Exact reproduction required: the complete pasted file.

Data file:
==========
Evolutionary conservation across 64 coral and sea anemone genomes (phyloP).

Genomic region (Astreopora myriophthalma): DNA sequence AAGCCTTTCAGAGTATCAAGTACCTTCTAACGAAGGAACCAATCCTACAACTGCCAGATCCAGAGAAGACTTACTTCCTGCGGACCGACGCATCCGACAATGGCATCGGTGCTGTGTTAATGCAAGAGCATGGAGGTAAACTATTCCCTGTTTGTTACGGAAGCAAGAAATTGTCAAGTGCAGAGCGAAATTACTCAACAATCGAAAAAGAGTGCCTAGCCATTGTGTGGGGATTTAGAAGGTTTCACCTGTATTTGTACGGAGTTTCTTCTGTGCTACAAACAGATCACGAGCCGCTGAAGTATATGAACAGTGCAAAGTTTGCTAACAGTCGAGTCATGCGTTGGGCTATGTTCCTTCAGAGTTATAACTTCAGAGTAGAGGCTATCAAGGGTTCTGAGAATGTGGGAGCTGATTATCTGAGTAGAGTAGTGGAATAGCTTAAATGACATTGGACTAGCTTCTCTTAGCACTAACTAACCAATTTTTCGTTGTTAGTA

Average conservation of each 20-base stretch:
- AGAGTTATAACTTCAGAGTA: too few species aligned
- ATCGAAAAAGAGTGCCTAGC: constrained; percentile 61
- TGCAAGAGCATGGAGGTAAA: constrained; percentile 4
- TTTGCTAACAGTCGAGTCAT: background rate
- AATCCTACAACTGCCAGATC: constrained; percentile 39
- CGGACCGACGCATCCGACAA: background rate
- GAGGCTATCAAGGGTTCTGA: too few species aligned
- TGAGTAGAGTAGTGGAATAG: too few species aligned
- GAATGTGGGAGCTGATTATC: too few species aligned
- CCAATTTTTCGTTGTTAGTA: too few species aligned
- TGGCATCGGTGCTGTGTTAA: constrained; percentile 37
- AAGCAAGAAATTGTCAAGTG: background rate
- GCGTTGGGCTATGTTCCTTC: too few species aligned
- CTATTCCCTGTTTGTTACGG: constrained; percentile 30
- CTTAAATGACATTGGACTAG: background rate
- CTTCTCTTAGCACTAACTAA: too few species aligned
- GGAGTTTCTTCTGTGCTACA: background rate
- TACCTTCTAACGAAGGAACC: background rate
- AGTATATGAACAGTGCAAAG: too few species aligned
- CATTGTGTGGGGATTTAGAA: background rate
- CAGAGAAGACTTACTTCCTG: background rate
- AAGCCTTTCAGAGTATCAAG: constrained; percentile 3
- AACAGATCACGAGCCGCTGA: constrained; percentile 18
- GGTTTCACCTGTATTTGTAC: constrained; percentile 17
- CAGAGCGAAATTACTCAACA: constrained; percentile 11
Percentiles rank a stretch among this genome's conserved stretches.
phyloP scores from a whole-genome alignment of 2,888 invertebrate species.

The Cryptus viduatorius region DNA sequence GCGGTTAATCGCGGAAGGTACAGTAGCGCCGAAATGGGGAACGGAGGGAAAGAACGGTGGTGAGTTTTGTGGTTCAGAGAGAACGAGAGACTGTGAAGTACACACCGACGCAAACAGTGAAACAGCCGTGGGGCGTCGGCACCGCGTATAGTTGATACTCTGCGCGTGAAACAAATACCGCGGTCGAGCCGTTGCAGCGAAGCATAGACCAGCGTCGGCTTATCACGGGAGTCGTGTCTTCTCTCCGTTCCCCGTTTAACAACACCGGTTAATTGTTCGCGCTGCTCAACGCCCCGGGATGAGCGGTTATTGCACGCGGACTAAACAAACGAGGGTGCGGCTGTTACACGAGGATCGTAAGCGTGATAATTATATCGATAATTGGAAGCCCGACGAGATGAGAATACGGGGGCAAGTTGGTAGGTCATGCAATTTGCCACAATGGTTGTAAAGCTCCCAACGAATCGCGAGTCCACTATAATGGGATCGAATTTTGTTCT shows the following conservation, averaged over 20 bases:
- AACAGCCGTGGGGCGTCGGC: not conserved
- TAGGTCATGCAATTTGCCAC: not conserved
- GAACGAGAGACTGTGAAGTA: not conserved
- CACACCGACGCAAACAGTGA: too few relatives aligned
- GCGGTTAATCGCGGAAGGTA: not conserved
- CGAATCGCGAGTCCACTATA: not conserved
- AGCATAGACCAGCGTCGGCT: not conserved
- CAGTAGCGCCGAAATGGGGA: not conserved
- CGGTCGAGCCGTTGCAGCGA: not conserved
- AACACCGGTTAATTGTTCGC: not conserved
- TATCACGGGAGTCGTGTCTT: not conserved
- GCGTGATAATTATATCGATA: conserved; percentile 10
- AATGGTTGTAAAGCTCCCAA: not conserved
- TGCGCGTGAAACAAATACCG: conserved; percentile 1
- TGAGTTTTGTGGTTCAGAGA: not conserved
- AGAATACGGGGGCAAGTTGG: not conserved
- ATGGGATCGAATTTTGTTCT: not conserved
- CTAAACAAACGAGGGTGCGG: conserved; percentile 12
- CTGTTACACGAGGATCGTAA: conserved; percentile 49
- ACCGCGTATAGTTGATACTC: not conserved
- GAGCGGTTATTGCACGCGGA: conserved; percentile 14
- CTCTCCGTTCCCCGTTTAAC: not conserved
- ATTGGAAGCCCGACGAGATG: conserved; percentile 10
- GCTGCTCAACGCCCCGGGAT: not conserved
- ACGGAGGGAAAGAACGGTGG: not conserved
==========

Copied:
Evolutionary conservation across 64 coral and sea anemone genomes (phyloP).

Genomic region (Astreopora myriophthalma): DNA sequence AAGCCTTTCAGAGTATCAAGTACCTTCTAACGAAGGAACCAATCCTACAACTGCCAGATCCAGAGAAGACTTACTTCCTGCGGACCGACGCATCCGACAATGGCATCGGTGCTGTGTTAATGCAAGAGCATGGAGGTAAACTATTCCCTGTTTGTTACGGAAGCAAGAAATTGTCAAGTGCAGAGCGAAATTACTCAACAATCGAAAAAGAGTGCCTAGCCATTGTGTGGGGATTTAGAAGGTTTCACCTGTATTTGTACGGAGTTTCTTCTGTGCTACAAACAGATCACGAGCCGCTGAAGTATATGAACAGTGCAAAGTTTGCTAACAGTCGAGTCATGCGTTGGGCTATGTTCCTTCAGAGTTATAACTTCAGAGTAGAGGCTATCAAGGGTTCTGAGAATGTGGGAGCTGATTATCTGAGTAGAGTAGTGGAATAGCTTAAATGACATTGGACTAGCTTCTCTTAGCACTAACTAACCAATTTTTCGTTGTTAGTA

Average conservation of each 20-base stretch:
- AGAGTTATAACTTCAGAGTA: too few species aligned
- ATCGAAAAAGAGTGCCTAGC: constrained; percentile 61
- TGCAAGAGCATGGAGGTAAA: constrained; percentile 4
- TTTGCTAACAGTCGAGTCAT: background rate
- AATCCTACAACTGCCAGATC: constrained; percentile 39
- CGGACCGACGCATCCGACAA: background rate
- GAGGCTATCAAGGGTTCTGA: too few species aligned
- TGAGTAGAGTAGTGGAATAG: too few species aligned
- GAATGTGGGAGCTGATTATC: too few species aligned
- CCAATTTTTCGTTGTTAGTA: too few species aligned
- TGGCATCGGTGCTGTGTTAA: constrained; percentile 37
- AAGCAAGAAATTGTCAAGTG: background rate
- GCGTTGGGCTATGTTCCTTC: too few species aligned
- CTATTCCCTGTTTGTTACGG: constrained; percentile 30
- CTTAAATGACATTGGACTAG: background rate
- CTTCTCTTAGCACTAACTAA: too few species aligned
- GGAGTTTCTTCTGTGCTACA: background rate
- TACCTTCTAACGAAGGAACC: background rate
- AGTATATGAACAGTGCAAAG: too few species aligned
- CATTGTGTGGGGATTTAGAA: background rate
- CAGAGAAGACTTACTTCCTG: background rate
- AAGCCTTTCAGAGTATCAAG: constrained; percentile 3
- AACAGATCACGAGCCGCTGA: constrained; percentile 18
- GGTTTCACCTGTATTTGTAC: constrained; percentile 17
- CAGAGCGAAATTACTCAACA: constrained; percentile 11
Percentiles rank a stretch among this genome's conserved stretches.
phyloP scores from a whole-genome alignment of 2,888 invertebrate species.

The Cryptus viduatorius region DNA sequence GCGGTTAATCGCGGAAGGTACAGTAGCGCCGAAATGGGGAACGGAGGGAAAGAACGGTGGTGAGTTTTGTGGTTCAGAGAGAACGAGAGACTGTGAAGTACACACCGACGCAAACAGTGAAACAGCCGTGGGGCGTCGGCACCGCGTATAGTTGATACTCTGCGCGTGAAACAAATACCGCGGTCGAGCCGTTGCAGCGAAGCATAGACCAGCGTCGGCTTATCACGGGAGTCGTGTCTTCTCTCCGTTCCCCGTTTAACAACACCGGTTAATTGTTCGCGCTGCTCAACGCCCCGGGATGAGCGGTTATTGCACGCGGACTAAACAAACGAGGGTGCGGCTGTTACACGAGGATCGTAAGCGTGATAATTATATCGATAATTGGAAGCCCGACGAGATGAGAATACGGGGGCAAGTTGGTAGGTCATGCAATTTGCCACAATGGTTGTAAAGCTCCCAACGAATCGCGAGTCCACTATAATGGGATCGAATTTTGTTCT shows the following conservation, averaged over 20 bases:
- AACAGCCGTGGGGCGTCGGC: not conserved
- TAGGTCATGCAATTTGCCAC: not conserved
- GAACGAGAGACTGTGAAGTA: not conserved
- CACACCGACGCAAACAGTGA: too few relatives aligned
- GCGGTTAATCGCGGAAGGTA: not conserved
- CGAATCGCGAGTCCACTATA: not conserved
- AGCATAGACCAGCGTCGGCT: not conserved
- CAGTAGCGCCGAAATGGGGA: not conserved
- CGGTCGAGCCGTTGCAGCGA: not conserved
- AACACCGGTTAATTGTTCGC: not conserved
- TATCACGGGAGTCGTGTCTT: not conserved
- GCGTGATAATTATATCGATA: conserved; percentile 10
- AATGGTTGTAAAGCTCCCAA: not conserved
- TGCGCGTGAAACAAATACCG: conserved; percentile 1
- TGAGTTTTGTGGTTCAGAGA: not conserved
- AGAATACGGGGGCAAGTTGG: not conserved
- ATGGGATCGAATTTTGTTCT: not conserved
- CTAAACAAACGAGGGTGCGG: conserved; percentile 12
- CTGTTACACGAGGATCGTAA: conserved; percentile 49
- ACCGCGTATAGTTGATACTC: not conserved
- GAGCGGTTATTGCACGCGGA: conserved; percentile 14
- CTCTCCGTTCCCCGTTTAAC: not conserved
- ATTGGAAGCCCGACGAGATG: conserved; percentile 10
- GCTGCTCAACGCCCCGGGAT: not conserved
- ACGGAGGGAAAGAACGGTGG: not conserved